However, the same survey shows that automated identity checks which use biometrics boost passenger satisfaction at passport control and boarding. It is encouraging that when passengers use biometrics they are even happier with the experience. This demonstrates passenger acceptance of biometrics as a secure technology capable of delivering a more seamless journey.

Technology and self-service solutions are being rolled out for automated ID control at more airports as the improvements to the passenger experience become clear. In fact, 37% of passengers took advantage of an automated, self-service solution for identity checks on their last flight.

Self-service tech gives passengers more control over ID checks throughout their journey, helping them avoid slower queues and the unpredictability of dealing with border agents. The majority of passengers already using automated ID control are either ‘pampered’ travellers, who can afford a high standard of service, or ‘hyperconnected’ digital natives, who want to maintain control and place a high priority on efficiency.

Of the 37% using a self-service solution for identity check, just over half used automated ID control at departure security (x-ray checks), a third at boarding gates, and 12% at international arrivals. Satisfaction levels are high among passengers using any biometric options (8.4 out of 10). Passengers using biometrics during departure security feel better about their experience, expressing on average 4.6% more satisfaction than those using face-to-face controls.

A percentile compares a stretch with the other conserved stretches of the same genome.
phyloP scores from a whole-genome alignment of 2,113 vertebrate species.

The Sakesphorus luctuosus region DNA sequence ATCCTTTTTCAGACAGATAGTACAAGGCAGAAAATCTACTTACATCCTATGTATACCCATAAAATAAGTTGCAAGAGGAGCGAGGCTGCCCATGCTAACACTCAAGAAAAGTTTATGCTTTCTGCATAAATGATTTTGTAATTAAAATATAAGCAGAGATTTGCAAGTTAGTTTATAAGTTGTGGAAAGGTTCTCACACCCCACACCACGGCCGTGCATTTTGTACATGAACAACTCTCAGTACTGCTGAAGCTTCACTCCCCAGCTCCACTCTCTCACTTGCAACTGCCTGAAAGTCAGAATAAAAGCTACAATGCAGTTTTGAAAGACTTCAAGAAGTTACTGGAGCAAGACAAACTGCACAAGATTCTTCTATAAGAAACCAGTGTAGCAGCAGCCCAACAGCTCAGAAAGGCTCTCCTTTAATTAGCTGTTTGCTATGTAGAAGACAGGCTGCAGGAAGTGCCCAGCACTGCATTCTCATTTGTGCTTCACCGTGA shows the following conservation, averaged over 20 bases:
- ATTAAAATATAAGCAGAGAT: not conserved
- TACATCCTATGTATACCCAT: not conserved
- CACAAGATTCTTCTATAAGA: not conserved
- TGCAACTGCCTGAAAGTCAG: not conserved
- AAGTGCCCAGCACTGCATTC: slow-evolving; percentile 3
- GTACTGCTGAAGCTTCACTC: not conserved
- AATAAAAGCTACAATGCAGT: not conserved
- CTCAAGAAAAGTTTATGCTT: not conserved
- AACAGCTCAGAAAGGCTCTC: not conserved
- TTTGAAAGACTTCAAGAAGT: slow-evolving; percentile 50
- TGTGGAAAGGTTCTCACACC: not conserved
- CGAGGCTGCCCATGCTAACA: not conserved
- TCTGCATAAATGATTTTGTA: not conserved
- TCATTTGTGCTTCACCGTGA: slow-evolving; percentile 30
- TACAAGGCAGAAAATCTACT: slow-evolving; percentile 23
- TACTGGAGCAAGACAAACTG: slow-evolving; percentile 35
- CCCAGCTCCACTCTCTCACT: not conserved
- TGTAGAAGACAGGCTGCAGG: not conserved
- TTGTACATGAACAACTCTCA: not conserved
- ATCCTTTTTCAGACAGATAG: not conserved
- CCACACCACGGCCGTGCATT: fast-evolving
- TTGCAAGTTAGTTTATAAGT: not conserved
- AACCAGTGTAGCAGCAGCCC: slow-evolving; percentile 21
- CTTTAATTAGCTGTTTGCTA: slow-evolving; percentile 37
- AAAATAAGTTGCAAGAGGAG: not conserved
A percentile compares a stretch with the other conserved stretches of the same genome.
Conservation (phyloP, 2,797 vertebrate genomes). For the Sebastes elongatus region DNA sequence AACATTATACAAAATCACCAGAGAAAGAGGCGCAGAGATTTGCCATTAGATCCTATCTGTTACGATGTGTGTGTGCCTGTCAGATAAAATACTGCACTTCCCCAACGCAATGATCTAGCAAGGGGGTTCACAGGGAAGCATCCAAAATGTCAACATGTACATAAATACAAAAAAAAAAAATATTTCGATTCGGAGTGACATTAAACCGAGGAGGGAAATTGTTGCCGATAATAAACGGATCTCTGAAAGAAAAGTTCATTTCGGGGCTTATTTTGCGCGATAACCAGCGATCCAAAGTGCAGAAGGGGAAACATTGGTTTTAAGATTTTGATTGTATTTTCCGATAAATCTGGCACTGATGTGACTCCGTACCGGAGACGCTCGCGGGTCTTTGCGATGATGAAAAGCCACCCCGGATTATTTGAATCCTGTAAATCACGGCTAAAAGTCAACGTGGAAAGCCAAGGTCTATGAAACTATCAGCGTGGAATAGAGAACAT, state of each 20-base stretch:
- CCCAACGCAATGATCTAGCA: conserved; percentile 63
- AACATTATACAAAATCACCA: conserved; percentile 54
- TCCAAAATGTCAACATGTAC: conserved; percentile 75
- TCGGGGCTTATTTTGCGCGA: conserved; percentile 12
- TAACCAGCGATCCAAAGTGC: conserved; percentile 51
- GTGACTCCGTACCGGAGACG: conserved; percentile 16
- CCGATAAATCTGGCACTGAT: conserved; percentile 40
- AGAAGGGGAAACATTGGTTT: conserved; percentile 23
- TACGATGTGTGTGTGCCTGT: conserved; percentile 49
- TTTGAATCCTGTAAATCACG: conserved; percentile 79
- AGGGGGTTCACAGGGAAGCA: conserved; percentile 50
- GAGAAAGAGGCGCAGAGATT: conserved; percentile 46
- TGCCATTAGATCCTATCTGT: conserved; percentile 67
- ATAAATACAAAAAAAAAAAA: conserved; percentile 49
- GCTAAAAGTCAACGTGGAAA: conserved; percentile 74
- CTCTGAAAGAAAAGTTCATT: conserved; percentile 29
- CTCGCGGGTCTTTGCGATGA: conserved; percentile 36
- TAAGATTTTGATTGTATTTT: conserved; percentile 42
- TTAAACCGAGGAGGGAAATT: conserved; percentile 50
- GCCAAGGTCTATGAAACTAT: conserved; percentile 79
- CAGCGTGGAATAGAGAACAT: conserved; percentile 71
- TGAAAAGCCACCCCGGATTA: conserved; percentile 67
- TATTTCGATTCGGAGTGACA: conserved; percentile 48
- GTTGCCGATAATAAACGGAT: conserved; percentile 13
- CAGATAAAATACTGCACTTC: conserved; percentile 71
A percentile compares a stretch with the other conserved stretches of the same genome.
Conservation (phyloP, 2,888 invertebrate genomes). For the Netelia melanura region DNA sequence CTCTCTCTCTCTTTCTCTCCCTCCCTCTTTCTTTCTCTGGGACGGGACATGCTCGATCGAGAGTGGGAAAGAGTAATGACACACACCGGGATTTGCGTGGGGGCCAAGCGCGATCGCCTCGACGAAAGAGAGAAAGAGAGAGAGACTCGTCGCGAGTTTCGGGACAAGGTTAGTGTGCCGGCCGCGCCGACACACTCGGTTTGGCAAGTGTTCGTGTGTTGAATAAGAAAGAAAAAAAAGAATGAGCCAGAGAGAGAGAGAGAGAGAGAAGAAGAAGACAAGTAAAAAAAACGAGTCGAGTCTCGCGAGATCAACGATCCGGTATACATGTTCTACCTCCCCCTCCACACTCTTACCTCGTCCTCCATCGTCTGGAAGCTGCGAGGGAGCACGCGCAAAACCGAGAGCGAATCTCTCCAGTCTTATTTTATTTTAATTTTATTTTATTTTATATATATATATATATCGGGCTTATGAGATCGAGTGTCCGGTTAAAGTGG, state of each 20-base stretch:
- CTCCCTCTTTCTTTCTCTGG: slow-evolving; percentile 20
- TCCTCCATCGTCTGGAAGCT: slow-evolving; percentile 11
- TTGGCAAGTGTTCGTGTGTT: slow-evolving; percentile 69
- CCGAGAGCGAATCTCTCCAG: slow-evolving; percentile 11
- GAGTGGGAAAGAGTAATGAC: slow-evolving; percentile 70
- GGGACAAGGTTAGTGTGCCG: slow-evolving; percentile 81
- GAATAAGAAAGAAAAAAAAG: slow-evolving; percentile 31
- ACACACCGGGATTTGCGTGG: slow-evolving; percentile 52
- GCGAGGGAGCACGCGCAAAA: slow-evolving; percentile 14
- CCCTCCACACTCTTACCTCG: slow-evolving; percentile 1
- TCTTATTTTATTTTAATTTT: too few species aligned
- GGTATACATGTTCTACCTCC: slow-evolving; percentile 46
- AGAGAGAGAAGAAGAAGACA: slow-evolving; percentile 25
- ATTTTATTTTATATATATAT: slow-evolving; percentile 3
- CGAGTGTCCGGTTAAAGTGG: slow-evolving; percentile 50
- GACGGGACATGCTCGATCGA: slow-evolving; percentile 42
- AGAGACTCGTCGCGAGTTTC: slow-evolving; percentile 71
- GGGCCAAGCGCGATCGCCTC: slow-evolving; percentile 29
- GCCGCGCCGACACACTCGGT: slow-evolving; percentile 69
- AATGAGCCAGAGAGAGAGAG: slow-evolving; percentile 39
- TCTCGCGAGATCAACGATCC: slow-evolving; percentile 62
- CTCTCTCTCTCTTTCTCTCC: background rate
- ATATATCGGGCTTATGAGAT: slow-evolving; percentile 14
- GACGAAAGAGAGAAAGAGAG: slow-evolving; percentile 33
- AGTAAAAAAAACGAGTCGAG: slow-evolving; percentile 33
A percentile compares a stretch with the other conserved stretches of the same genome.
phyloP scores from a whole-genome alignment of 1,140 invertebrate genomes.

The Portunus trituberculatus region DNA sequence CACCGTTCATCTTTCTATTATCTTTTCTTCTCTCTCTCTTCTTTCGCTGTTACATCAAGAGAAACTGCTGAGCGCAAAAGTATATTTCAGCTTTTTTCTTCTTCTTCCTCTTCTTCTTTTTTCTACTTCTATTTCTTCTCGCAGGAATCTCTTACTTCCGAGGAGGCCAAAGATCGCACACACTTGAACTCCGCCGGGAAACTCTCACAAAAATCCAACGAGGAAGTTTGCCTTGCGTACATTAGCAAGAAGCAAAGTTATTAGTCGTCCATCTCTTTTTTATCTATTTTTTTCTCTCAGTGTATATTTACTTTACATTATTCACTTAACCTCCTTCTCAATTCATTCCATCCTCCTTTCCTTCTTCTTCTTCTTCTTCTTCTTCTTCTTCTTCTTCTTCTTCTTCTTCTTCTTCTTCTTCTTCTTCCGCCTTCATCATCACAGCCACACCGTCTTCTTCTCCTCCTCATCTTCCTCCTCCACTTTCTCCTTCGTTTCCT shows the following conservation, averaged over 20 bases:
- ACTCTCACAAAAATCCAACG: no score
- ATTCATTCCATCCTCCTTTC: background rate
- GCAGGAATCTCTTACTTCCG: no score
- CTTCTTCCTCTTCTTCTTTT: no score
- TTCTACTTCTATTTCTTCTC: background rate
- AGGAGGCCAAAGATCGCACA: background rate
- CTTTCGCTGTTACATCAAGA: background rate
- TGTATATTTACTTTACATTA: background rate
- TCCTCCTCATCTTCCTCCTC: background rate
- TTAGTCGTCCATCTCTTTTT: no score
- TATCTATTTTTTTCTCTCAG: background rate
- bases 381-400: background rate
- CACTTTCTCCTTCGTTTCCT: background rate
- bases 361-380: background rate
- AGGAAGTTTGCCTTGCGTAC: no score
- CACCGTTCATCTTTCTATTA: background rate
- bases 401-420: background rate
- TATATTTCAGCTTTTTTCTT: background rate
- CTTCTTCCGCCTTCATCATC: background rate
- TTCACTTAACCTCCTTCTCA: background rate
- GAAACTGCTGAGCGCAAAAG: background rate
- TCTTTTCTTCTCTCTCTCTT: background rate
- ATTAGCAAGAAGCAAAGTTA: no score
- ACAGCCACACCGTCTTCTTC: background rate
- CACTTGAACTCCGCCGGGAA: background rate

Despite this enthusiasm for automated ID controls, 33% of passengers still express privacy concerns about biometric recognition at airport borders. Interestingly, the proportion expressing concern is higher among those already using automated ID control. While it seems initially surprising, it could be because people who are more comfortable adopting new technology are also more aware of its potential pitfalls. Reassurance that this technology incorporates all the requisite security standards is paramount if adoption is to continue to grow at the same rate as it has been. Education will be key.

Single token travel

Airport operators should also take note that a majority of passengers are open to the idea of using a single biometric token to expedite their way through the airport without having to show their passport or boarding pass. This technology is currently transitioning from an experimental to a live process. However, the numbers are already very promising. If the service was available on their next flight, 57% of passengers say they would definitely use a biometric token.

Easy tech for an easy trip

It is very clear that most passengers are no longer deciding whether they should use technology but which technology they should use. Understandably, they want to make each step of the journey as easy as possible. Results from the SITA 2017 Passenger IT Trends Survey highlight where airlines and airports can offer services that will improve the passenger experience but ease of use is a priority. Airports should look to services which make the most of emerging technologies while still being intuitive enough to be embraced by most of their passengers.